Judge approves expanding class action suit against solitary confinement to include prisoners transferred out of Pelican Bay

by Katherine Proctor, Courthouse News

San Francisco (CN) – A federal judge tentatively granted a motion by the Center for Constitutional Rights to file a supplementary complaint to its class action on behalf of hundreds of prisoners in prolonged solitary confinement at California’s Pelican Bay prison.

Pelican-Bay-SHU-2-art-by-Chris-Carrasco-web-241x300, Judge approves expanding class action suit against solitary confinement to include prisoners transferred out of Pelican Bay, Abolition Now!
Prisoners who have managed to survive a decade or more of solitary confinement torture are symbolized in this drawing, “Pelican Bay SHU 2.” SHU prisoners tend to produce extraordinary written and art work, their high intelligence considered a threat to the system by prison officials. – Art: Chris Carrasco, D-96045, PBSP SHU D7-119, P.O. Box 7500, Crescent City CA 95532

The May 2012 lawsuit claims that prolonged solitary confinement in state prisons’ Security Housing Units violates Eighth Amendment prohibitions against cruel and unusual punishment and that the prisons’ lack of meaningful review for such placement violates Fifth Amendment guarantees of due process.

The Center for Constitutional Rights defined prolonged solitary confinement as lasting more than 10 years.

CCR president Jules Lobel said in the Thursday hearing that 240 Pelican Bay prisoners fall into this category.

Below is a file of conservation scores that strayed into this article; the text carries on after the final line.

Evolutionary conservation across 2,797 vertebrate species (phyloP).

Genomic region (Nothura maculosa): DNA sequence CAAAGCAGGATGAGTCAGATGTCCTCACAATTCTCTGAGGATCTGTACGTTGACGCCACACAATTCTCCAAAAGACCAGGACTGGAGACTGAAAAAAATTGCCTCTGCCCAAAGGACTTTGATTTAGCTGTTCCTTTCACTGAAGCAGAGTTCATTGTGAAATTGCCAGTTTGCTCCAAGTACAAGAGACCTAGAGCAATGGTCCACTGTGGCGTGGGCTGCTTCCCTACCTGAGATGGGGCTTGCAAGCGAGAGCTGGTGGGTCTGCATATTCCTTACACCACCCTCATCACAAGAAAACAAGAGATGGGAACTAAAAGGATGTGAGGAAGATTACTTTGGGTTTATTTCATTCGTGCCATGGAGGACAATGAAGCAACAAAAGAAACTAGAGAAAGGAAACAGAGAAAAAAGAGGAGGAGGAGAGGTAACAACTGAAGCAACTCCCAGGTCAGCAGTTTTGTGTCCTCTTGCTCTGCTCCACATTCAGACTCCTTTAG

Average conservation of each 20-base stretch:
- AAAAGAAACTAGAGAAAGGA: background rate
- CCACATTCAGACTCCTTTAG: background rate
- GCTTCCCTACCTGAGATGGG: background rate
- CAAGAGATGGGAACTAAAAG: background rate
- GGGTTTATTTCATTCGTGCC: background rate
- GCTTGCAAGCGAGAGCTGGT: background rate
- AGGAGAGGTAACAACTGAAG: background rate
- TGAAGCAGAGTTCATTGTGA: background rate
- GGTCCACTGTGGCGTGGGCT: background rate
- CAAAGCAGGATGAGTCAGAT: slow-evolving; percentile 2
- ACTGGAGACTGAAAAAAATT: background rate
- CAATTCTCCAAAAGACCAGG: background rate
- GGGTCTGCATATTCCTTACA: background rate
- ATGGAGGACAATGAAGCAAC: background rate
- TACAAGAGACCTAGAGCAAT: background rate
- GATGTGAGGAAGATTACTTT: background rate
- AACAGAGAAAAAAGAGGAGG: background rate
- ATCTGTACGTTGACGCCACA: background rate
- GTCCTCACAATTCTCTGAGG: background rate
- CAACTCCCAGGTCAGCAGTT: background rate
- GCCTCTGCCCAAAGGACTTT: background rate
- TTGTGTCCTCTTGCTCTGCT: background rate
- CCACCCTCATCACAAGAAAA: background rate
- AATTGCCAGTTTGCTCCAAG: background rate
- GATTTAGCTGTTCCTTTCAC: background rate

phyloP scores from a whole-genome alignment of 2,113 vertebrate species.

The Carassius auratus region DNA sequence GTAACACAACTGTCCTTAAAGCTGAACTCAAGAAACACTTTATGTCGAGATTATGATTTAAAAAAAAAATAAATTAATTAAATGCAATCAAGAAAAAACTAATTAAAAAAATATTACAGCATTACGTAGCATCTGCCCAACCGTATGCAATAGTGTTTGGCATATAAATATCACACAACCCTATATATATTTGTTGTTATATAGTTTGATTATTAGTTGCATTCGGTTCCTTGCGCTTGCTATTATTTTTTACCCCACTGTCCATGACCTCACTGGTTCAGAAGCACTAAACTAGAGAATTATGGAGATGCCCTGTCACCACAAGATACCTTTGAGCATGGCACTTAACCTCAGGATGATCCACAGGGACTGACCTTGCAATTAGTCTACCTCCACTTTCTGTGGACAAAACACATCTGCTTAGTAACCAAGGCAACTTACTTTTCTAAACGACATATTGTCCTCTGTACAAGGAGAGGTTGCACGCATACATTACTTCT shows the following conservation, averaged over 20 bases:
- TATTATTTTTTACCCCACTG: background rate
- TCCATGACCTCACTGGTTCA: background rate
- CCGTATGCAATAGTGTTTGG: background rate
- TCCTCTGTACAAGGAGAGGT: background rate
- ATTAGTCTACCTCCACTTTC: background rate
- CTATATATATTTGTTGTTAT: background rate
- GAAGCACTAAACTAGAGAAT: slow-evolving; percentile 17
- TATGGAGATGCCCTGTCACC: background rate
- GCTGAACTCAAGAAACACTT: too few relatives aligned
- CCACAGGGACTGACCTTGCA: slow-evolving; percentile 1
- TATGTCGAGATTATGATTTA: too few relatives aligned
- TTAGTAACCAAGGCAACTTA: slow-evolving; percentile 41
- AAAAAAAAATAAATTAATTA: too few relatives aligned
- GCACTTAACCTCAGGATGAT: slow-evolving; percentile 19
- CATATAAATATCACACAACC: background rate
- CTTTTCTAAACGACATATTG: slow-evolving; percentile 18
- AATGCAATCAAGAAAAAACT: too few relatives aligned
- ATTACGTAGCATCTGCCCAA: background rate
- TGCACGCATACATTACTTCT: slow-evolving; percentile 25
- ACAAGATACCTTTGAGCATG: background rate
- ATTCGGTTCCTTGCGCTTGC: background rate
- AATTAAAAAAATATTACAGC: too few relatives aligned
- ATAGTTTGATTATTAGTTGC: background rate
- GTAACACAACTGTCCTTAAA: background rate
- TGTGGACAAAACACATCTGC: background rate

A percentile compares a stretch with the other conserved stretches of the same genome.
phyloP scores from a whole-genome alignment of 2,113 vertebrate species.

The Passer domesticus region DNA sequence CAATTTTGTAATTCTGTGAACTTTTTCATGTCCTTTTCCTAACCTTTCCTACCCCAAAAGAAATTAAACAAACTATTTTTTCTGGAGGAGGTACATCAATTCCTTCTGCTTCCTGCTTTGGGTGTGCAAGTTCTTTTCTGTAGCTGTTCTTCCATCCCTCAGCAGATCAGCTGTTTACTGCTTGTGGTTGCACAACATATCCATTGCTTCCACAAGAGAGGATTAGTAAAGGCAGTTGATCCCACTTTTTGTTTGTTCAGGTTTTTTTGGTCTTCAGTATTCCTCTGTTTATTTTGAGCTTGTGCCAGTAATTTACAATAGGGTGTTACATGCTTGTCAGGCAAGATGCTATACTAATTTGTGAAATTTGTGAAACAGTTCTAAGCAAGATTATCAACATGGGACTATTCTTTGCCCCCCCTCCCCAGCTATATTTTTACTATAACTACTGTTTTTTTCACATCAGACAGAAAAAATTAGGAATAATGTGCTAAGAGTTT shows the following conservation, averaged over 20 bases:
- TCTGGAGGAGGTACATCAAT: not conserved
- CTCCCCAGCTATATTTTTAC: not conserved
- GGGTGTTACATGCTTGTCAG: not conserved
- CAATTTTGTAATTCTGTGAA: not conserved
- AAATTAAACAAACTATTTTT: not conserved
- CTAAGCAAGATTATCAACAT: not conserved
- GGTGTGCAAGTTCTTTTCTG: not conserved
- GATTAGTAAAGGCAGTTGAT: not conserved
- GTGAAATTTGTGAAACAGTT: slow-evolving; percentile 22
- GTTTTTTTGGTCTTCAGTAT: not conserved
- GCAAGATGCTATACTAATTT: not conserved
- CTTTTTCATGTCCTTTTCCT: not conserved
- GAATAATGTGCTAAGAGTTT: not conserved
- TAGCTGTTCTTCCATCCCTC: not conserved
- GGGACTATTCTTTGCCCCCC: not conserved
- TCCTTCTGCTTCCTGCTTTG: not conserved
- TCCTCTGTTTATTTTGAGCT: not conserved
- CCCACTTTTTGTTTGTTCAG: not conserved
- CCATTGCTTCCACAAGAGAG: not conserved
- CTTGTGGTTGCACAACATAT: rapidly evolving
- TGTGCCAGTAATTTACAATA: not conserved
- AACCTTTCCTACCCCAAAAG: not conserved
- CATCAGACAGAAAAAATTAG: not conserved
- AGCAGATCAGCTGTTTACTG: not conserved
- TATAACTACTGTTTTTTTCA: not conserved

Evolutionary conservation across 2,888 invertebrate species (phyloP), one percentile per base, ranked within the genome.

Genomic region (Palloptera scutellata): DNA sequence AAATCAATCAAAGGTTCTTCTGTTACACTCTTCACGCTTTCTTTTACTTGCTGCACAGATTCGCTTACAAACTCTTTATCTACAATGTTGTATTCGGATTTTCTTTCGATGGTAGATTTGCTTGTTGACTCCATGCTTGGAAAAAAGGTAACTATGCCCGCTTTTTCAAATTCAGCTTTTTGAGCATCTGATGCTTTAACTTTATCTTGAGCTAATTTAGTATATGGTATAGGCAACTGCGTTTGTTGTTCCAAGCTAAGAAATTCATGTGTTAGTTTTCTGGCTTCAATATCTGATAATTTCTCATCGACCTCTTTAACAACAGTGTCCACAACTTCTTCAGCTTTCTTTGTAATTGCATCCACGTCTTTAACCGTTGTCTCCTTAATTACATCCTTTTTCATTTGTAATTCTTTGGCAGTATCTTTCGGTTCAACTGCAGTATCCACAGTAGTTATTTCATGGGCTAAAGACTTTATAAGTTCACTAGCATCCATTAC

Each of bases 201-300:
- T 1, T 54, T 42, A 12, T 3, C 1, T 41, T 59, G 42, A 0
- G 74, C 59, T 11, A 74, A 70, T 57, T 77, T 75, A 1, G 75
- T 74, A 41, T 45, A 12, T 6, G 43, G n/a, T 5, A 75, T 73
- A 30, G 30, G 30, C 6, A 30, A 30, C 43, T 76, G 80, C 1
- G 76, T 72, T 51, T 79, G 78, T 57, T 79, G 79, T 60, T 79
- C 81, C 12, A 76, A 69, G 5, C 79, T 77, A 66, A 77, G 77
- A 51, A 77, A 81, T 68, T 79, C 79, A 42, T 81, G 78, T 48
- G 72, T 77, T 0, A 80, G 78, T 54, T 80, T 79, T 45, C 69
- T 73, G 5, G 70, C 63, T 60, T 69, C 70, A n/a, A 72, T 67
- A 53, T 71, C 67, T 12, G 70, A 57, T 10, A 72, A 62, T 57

Lobel asked U.S. District Judge Claudia Wilken for permission to amend the complaint to add a class of prisoners recently transferred under the state’s Step Down Program from solitary confinement at Pelican Bay to solitary confinement at the state prison at Tehachapi.

Adriano Hrvatin of the state’s Justice Department represented the prison. He argued that the CCR’s proposed class definition did not meet requirements of commonality and typicality, since “inmates are going to fall in and out of the class with the passage of time.”

Lobel responded that though prolonged solitary confinement is not always a permanent state, it “causes lasting, permanent damage to the person,” and there must be a “procedural mechanism” to make prisoners’ claims heard, even if they are transferred or released.

He also argued that the class representatives, once designated, should be allowed to continue to represent the class even if they cease to be one of the class’s members.

Wilken responded that attorneys in similar past situations have simply found new class representatives.

Wilken proposed that the trial be bifurcated – a trial in December to determine whether the Pelican Bay prisoners’ confinement was cruel and unusual and, if it was found to be so, the CCR would then file the supplementary complaint.

The CCR intends to file for summary judgment on July 2.

Pelican Bay is a “supermax” prison in Crescent City.

This story originally appeared on Courthouse News.